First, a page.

Join Chris Nodder for an in-depth discussion in this video Asking the right questions, part of UX Foundations: Usability Testing.
- Asking your users direct questions doesn't always work very well. People are normally okay at answering questions that relate to things they've done in the past or tasks they perform regularly. These are called behavioral questions. On the other hand, people are not very good at answering questions that are forward-looking and speculative like, do you think you'd use this product? Or, how would you like to be able to do a certain thing? More to the point, they'll still give you an answer, but those answers aren't very believable.
There are a couple of reasons for this, one is that people's visualization of the thing you're talking about might be very different from your intentions. For instance, say you were talking about remote working. They may see a future with personal jetpacks to fly between meetings when instead you were thinking about teleconferencing. Another reason is that people just don't know what the future holds and what they say they'll do is often at odds with what they actually end up doing. For instance, most people would say they're very concerned about their online security, but then those same people end up reusing the same weak password on multiple websites.
Or people might tell you they intend to save money rather than spend it, but they still often give into short-term temptations. Why are we talking about this? Well, many types of research questions actually ask people to predict what they'll do in the future. Focus groups often show people screens and say, do you think you'd use this feature? Surveys ask people to say which of five potential features they'd find most useful. Market research interviews often ask people to visualize themselves using a product.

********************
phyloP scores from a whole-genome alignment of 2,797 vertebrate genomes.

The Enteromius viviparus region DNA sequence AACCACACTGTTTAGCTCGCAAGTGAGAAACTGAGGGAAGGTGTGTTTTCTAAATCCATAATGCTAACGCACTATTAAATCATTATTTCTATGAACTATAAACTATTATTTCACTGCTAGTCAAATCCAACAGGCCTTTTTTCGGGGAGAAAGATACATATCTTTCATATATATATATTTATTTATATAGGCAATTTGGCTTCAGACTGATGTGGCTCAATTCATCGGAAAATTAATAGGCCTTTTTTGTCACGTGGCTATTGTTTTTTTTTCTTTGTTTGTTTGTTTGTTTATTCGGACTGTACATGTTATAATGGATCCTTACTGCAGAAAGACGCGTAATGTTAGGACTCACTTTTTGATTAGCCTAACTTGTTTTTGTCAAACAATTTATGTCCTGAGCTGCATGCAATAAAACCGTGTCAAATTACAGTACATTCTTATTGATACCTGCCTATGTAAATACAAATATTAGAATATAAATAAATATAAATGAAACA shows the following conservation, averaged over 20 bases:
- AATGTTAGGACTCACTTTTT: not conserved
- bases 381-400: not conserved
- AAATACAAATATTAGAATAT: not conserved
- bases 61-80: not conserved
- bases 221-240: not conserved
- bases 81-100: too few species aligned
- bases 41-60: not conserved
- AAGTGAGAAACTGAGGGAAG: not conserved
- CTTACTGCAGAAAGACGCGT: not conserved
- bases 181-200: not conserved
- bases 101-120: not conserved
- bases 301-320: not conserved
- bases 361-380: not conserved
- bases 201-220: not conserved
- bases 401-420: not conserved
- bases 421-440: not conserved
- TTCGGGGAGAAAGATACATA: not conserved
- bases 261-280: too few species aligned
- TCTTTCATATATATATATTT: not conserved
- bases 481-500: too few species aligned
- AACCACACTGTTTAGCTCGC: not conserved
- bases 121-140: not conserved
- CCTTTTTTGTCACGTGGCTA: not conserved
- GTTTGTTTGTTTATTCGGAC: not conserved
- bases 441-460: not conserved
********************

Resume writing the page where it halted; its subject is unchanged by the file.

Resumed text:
Because what people say and what they end up doing are often two different things the answers they give to these speculative questions aren't as trustworthy as we'd like. Also, people sometimes just tell white lies in order to impress. Think, for example, about how truthful the profiles on dating sites are. What we need to do instead and what usability tests are really good at is find questions that rely on people's real actions and demonstrated behaviors. Then, rather than asking people to predict what they'd do in the future we can watch them doing in right now.
The best way is to give people tasks to perform with our product and then see how well they can perform those tasks. That tells us whether we've chosen the right features to implement and whether we did it in a way that people can really use.
- What is usability testing?
- Finding the right participants
- Making a screener
- Asking the right questions
- Avoiding bias
- Making a task list
- Creating the test environment
- Running a pilot study
- Moderating sessions
- Capturing real-time observations
- Analyzing and reporting your results